>Keep your tongue forward. That's where it belongs. To
get as close
>to the correct position of everything, set your lips as if you were
>spitting off a thread. This is called the spit-buzz and is
>essentially the position that Caruso, Callet, and others start there
This is NOT "the position that Caruso" used in his teaching.
In fact,the only "position" that was common to Carmine was his position in his easy chair as he listened to you in his office.
Equating Carmine Caruso + Jerry Callet in ANY way is completely off the mark. They couldn't BE any more different.
I must have tried to pin Carmine 100 times on specifics of this sort, until I finally wised up and realized just what he was doing.
There IS no "common practice" position for anything on any brass instrument short of having it in some position where there is a fairly good air seal between the lips and the m'pce.
The entire thrust of Carmine's teaching was to let the body find its own OPTIMUM INDIVIDUAL POSITION(S), and the best part of it was, he figured out a way to simplify the various aspects of playing into easily managed bites.
Much of the discussion on this list seems to center around the commonly perceived dichotomy between "thinking" and "playing". (Forgive me if this is an incorrect impression...I'm new here, and this is what I've seen in the last week or so.)
Carmine solved this problem, to a great degree, by asking the student to play exercises that isolated parts of the musical experience in good physical time (the real key to his approach),. without "thinking" about specific positions or techniques.
The "music first" people say "Just play...it will all work out if you make the music" and the "technique first" people say "You can't make music w/bad technical approaches".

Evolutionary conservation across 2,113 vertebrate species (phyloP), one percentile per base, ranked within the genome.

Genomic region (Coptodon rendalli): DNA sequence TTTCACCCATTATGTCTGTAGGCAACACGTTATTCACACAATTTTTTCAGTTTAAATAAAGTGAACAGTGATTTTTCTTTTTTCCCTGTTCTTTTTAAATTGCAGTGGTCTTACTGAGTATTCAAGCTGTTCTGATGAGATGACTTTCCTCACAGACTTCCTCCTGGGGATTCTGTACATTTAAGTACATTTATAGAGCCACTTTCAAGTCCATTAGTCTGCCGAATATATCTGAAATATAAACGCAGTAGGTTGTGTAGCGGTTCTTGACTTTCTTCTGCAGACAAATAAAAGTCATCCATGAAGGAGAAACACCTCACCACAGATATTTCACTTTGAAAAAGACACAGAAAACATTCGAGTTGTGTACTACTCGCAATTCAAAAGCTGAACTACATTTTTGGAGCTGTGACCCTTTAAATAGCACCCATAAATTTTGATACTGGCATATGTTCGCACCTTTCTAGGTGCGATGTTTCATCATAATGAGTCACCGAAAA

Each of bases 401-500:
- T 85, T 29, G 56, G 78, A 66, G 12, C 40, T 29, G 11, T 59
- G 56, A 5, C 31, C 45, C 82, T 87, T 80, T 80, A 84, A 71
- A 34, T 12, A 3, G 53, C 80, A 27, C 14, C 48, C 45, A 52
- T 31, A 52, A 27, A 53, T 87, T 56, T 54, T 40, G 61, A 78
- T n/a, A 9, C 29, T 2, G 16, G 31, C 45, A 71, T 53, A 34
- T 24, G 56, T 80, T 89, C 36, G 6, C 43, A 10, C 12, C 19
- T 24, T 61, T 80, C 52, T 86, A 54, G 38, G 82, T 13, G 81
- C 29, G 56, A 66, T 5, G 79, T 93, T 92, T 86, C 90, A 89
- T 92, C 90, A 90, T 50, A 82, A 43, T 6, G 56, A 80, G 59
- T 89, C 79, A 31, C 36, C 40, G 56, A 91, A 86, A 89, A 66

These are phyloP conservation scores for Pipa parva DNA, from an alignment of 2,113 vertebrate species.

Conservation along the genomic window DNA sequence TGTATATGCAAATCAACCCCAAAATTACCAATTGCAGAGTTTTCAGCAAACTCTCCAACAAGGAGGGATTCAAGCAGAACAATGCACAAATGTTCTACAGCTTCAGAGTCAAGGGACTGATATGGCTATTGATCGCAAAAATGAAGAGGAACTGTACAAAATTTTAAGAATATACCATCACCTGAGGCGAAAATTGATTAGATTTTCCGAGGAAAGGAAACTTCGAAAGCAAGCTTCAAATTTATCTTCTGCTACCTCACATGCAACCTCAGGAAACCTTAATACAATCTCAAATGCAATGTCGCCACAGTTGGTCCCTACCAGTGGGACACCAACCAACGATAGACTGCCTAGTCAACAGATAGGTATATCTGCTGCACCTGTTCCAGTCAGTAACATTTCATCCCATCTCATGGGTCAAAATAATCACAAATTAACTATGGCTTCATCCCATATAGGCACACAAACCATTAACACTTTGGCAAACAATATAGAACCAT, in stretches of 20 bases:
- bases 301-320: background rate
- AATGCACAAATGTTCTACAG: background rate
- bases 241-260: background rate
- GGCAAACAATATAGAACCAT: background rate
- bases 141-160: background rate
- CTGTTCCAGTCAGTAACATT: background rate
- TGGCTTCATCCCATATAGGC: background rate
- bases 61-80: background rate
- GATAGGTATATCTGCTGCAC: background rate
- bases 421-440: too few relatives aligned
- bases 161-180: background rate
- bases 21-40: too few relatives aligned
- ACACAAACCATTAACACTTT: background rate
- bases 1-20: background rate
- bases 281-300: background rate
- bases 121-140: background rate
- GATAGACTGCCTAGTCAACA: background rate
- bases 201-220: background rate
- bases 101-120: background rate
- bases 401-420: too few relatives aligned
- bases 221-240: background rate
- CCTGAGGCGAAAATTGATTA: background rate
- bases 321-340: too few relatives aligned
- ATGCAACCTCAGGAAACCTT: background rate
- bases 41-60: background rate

Both approaches work, of course, and both are flawed, Some people, no matter how musical they may be, get painted into a corner in terms of chops, air, tongue...whatever...and can never find their way out. Others get so involved in thinking about technical issues that they lose the music.
Once you get to a certain level of music, the music itself is too demanding for you to be able to "find your chops" simply through your involvement in the music, I don't care HOW musical you are. Unless you have them out front...either learned or naturally...forget about it.
At the same time, the musical, artistic demands of high level playing cannot be satisfied if you are constantly fussing w/your settings. "Uh oh, here comes a high passage...gotta move my tongue to the 'above A above the staff' position on the third beat of the second bar" just won't cut it too often in the New York Philharmonic, and as an improvising jazz player or sight reader, you don't know WHAT you're going to play next...not really...and CAN'T be thinking about such matters.
The physicality of playing must be rendered reflexive. Only then can the music really flow.
The players who advocate "music first" and can themselves really play are those that have done this naturally...a great gift, but not one that is common to all great players.
If you don't HAVE this physical gift (a matter of chance, really) but DO have some sort of innate musicality...in the words of the great comedic guru Lord Buckley "If you get TO it, and you cahn't DO it...there you jolly well are, aren't you."
As I suggested in a previous post, if you are interested in some alternate ways to approach this dilemma, check out some of the articles I have written on the Online Trombone Journal. Go to <http://www.trombone.org/articles/browse.asp>;from the pull down Authors menu select Burtis, Sam, and read a few. One way or another, this is the basic theme of everything I teach.